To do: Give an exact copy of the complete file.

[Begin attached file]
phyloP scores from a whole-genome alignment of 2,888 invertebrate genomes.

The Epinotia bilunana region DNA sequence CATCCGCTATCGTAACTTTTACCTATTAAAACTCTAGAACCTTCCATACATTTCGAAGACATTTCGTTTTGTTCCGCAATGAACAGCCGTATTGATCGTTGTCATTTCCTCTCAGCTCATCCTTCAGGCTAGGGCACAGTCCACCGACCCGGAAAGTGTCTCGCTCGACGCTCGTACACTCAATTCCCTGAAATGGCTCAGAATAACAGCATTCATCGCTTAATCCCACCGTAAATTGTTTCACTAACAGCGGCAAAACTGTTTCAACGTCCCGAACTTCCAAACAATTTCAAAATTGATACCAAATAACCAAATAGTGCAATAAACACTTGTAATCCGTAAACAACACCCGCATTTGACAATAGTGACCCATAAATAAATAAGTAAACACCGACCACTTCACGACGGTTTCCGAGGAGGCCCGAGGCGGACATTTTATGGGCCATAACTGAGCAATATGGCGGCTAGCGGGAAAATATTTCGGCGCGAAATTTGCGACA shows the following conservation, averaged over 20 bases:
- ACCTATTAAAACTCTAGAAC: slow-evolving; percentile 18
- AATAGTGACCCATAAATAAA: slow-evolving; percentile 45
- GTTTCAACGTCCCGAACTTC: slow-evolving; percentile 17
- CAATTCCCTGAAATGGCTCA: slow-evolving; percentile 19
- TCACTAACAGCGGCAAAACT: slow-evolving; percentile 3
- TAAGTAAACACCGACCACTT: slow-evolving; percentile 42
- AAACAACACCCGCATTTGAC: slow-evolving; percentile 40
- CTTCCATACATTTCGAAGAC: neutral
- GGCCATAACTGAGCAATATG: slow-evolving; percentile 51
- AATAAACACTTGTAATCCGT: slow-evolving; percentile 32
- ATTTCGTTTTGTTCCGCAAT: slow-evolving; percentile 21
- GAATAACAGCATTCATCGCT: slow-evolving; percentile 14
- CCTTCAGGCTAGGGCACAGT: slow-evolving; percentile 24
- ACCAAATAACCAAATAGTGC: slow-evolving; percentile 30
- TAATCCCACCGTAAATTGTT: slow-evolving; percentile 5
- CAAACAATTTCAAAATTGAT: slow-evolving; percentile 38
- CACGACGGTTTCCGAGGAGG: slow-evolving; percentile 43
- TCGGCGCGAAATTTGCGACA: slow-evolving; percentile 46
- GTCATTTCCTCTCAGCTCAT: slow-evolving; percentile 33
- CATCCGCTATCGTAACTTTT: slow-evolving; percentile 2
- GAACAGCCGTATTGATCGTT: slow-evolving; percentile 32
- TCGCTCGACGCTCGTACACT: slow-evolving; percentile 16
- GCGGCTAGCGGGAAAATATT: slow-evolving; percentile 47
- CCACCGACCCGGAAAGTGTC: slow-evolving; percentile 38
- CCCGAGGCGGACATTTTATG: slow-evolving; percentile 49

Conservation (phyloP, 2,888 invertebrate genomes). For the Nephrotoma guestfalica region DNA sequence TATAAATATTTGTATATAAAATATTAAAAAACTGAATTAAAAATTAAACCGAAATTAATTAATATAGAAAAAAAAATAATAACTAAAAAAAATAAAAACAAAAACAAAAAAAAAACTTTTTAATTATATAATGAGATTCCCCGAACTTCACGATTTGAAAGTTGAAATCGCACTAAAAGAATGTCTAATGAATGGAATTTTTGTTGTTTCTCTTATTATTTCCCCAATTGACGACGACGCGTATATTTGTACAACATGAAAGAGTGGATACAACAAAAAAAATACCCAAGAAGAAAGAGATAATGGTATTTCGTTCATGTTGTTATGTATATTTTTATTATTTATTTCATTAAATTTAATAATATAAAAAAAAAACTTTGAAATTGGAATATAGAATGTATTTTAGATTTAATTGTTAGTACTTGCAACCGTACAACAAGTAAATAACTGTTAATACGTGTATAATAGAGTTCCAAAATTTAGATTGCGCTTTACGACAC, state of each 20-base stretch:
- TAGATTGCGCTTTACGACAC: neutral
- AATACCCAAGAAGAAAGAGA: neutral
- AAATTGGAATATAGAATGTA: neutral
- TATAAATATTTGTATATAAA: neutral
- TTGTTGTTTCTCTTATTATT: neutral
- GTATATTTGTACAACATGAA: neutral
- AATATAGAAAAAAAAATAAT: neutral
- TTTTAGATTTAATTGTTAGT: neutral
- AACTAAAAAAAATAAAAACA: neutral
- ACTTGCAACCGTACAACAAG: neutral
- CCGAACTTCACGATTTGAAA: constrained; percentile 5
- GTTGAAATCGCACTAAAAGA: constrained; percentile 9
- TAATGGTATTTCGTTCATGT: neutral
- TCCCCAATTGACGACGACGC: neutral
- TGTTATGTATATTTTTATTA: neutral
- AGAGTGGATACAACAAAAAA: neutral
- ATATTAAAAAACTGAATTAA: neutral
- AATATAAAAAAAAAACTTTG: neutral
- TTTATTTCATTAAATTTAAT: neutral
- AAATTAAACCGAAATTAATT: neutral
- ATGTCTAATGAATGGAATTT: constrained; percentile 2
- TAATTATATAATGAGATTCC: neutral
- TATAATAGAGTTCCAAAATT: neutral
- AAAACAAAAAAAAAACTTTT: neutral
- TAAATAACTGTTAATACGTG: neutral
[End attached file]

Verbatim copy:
phyloP scores from a whole-genome alignment of 2,888 invertebrate genomes.

The Epinotia bilunana region DNA sequence CATCCGCTATCGTAACTTTTACCTATTAAAACTCTAGAACCTTCCATACATTTCGAAGACATTTCGTTTTGTTCCGCAATGAACAGCCGTATTGATCGTTGTCATTTCCTCTCAGCTCATCCTTCAGGCTAGGGCACAGTCCACCGACCCGGAAAGTGTCTCGCTCGACGCTCGTACACTCAATTCCCTGAAATGGCTCAGAATAACAGCATTCATCGCTTAATCCCACCGTAAATTGTTTCACTAACAGCGGCAAAACTGTTTCAACGTCCCGAACTTCCAAACAATTTCAAAATTGATACCAAATAACCAAATAGTGCAATAAACACTTGTAATCCGTAAACAACACCCGCATTTGACAATAGTGACCCATAAATAAATAAGTAAACACCGACCACTTCACGACGGTTTCCGAGGAGGCCCGAGGCGGACATTTTATGGGCCATAACTGAGCAATATGGCGGCTAGCGGGAAAATATTTCGGCGCGAAATTTGCGACA shows the following conservation, averaged over 20 bases:
- ACCTATTAAAACTCTAGAAC: slow-evolving; percentile 18
- AATAGTGACCCATAAATAAA: slow-evolving; percentile 45
- GTTTCAACGTCCCGAACTTC: slow-evolving; percentile 17
- CAATTCCCTGAAATGGCTCA: slow-evolving; percentile 19
- TCACTAACAGCGGCAAAACT: slow-evolving; percentile 3
- TAAGTAAACACCGACCACTT: slow-evolving; percentile 42
- AAACAACACCCGCATTTGAC: slow-evolving; percentile 40
- CTTCCATACATTTCGAAGAC: neutral
- GGCCATAACTGAGCAATATG: slow-evolving; percentile 51
- AATAAACACTTGTAATCCGT: slow-evolving; percentile 32
- ATTTCGTTTTGTTCCGCAAT: slow-evolving; percentile 21
- GAATAACAGCATTCATCGCT: slow-evolving; percentile 14
- CCTTCAGGCTAGGGCACAGT: slow-evolving; percentile 24
- ACCAAATAACCAAATAGTGC: slow-evolving; percentile 30
- TAATCCCACCGTAAATTGTT: slow-evolving; percentile 5
- CAAACAATTTCAAAATTGAT: slow-evolving; percentile 38
- CACGACGGTTTCCGAGGAGG: slow-evolving; percentile 43
- TCGGCGCGAAATTTGCGACA: slow-evolving; percentile 46
- GTCATTTCCTCTCAGCTCAT: slow-evolving; percentile 33
- CATCCGCTATCGTAACTTTT: slow-evolving; percentile 2
- GAACAGCCGTATTGATCGTT: slow-evolving; percentile 32
- TCGCTCGACGCTCGTACACT: slow-evolving; percentile 16
- GCGGCTAGCGGGAAAATATT: slow-evolving; percentile 47
- CCACCGACCCGGAAAGTGTC: slow-evolving; percentile 38
- CCCGAGGCGGACATTTTATG: slow-evolving; percentile 49

Conservation (phyloP, 2,888 invertebrate genomes). For the Nephrotoma guestfalica region DNA sequence TATAAATATTTGTATATAAAATATTAAAAAACTGAATTAAAAATTAAACCGAAATTAATTAATATAGAAAAAAAAATAATAACTAAAAAAAATAAAAACAAAAACAAAAAAAAAACTTTTTAATTATATAATGAGATTCCCCGAACTTCACGATTTGAAAGTTGAAATCGCACTAAAAGAATGTCTAATGAATGGAATTTTTGTTGTTTCTCTTATTATTTCCCCAATTGACGACGACGCGTATATTTGTACAACATGAAAGAGTGGATACAACAAAAAAAATACCCAAGAAGAAAGAGATAATGGTATTTCGTTCATGTTGTTATGTATATTTTTATTATTTATTTCATTAAATTTAATAATATAAAAAAAAAACTTTGAAATTGGAATATAGAATGTATTTTAGATTTAATTGTTAGTACTTGCAACCGTACAACAAGTAAATAACTGTTAATACGTGTATAATAGAGTTCCAAAATTTAGATTGCGCTTTACGACAC, state of each 20-base stretch:
- TAGATTGCGCTTTACGACAC: neutral
- AATACCCAAGAAGAAAGAGA: neutral
- AAATTGGAATATAGAATGTA: neutral
- TATAAATATTTGTATATAAA: neutral
- TTGTTGTTTCTCTTATTATT: neutral
- GTATATTTGTACAACATGAA: neutral
- AATATAGAAAAAAAAATAAT: neutral
- TTTTAGATTTAATTGTTAGT: neutral
- AACTAAAAAAAATAAAAACA: neutral
- ACTTGCAACCGTACAACAAG: neutral
- CCGAACTTCACGATTTGAAA: constrained; percentile 5
- GTTGAAATCGCACTAAAAGA: constrained; percentile 9
- TAATGGTATTTCGTTCATGT: neutral
- TCCCCAATTGACGACGACGC: neutral
- TGTTATGTATATTTTTATTA: neutral
- AGAGTGGATACAACAAAAAA: neutral
- ATATTAAAAAACTGAATTAA: neutral
- AATATAAAAAAAAAACTTTG: neutral
- TTTATTTCATTAAATTTAAT: neutral
- AAATTAAACCGAAATTAATT: neutral
- ATGTCTAATGAATGGAATTT: constrained; percentile 2
- TAATTATATAATGAGATTCC: neutral
- TATAATAGAGTTCCAAAATT: neutral
- AAAACAAAAAAAAAACTTTT: neutral
- TAAATAACTGTTAATACGTG: neutral